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The Princess Twins Play in the Garden
Zondervan / 2011 / Paperback
$3.49 (CBD Price)
Save: $0.50 (13%)
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CBD Stock No: WW727051
Princess Abby and Princess Emma are playing with their friends, but Emma is worried about getting her dress dirty and Abby wants to run and play with the other children. When an accident happens that leaves her dress soiled, will Emma learn to stop holding back and play with the other kids? This beginning reader is perfect for eager new readers with simple sentences and colorful illustrations.
Mona Hodgson is the author of nearly 30 children's books and also writes 19th century historical fiction. In addition to writing and speaking, Mona likes to read mysteries and love stories, hike Arizona, travel to Africa, play table games, and play Wii Tennis. She lives in central Arizona where she spies roadrunners, quail, cottontail rabbits, and even an occasional skunk in her yard.
In Mona Hodgson's The Princess Twins Play in the Garden, which is another book in the "I Can Read" Beginning Level 1 series, twins Abby and Emma decide to invite two neighboring girls to their garden for a play date. Emma believes that a princess should always look pretty and dignified, so she refuses to join in the activities the other three girls delight in. The threesome builds sand castles, rides a pony, runs up and down a hill, and plays soccer. Emma only watches and sips the tea from the tea party she had organized for the visitors.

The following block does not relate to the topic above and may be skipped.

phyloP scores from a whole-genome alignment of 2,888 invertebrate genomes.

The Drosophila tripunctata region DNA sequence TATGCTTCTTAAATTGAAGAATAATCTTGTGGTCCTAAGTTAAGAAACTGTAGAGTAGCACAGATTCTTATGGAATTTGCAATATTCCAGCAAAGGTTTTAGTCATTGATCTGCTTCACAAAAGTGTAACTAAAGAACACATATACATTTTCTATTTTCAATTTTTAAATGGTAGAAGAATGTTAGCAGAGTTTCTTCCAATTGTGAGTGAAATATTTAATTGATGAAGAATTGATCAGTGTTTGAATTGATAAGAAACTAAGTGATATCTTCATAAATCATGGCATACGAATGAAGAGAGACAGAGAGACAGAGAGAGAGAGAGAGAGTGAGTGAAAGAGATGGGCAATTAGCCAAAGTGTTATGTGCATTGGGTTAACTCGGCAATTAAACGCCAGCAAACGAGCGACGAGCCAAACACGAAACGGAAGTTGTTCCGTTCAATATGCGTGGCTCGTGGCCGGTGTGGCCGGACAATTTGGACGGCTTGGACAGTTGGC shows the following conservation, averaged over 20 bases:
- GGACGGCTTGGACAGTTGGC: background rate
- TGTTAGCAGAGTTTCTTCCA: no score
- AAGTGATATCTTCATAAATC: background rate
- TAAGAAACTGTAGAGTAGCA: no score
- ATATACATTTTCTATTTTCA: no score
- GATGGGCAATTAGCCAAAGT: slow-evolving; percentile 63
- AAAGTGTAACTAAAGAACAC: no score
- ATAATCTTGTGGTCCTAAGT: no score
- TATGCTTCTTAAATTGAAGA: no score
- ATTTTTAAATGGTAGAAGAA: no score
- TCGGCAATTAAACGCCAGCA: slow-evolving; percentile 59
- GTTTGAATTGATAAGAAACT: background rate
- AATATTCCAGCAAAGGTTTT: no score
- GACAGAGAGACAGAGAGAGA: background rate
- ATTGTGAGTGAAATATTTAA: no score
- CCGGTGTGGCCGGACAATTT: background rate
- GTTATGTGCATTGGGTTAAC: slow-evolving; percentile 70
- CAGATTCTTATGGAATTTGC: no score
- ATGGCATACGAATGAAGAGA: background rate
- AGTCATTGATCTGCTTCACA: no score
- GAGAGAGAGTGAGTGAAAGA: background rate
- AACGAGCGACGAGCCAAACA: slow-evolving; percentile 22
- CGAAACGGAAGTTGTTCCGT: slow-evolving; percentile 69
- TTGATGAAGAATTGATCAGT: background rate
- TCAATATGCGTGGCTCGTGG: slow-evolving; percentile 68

Suddenly, a muddy soccer ball hits Emma and stains her fancy pink dress. She screams at the visiting little girl who kicked the ball, and the little girl cries. Emma realizes she has hurt the girl's feelings, so she apologizes and then joins in with the three other girls in playing games. At the end of the day, they are all friends who will enjoy getting together on some other day.
The book begins by quoting I Samuel 16:7, "People look at the outward appearance, but the Lord looks at the heart." The pastel colors of the artwork by Red Hansen are not bold, but the scenes reflect natural activities of young girls at play. The book teaches a good lesson about genuine beauty. Children will not have trouble understanding the message of the story. - Dr. Dennis E. Hensley, www.ChristianBookPreviews.com
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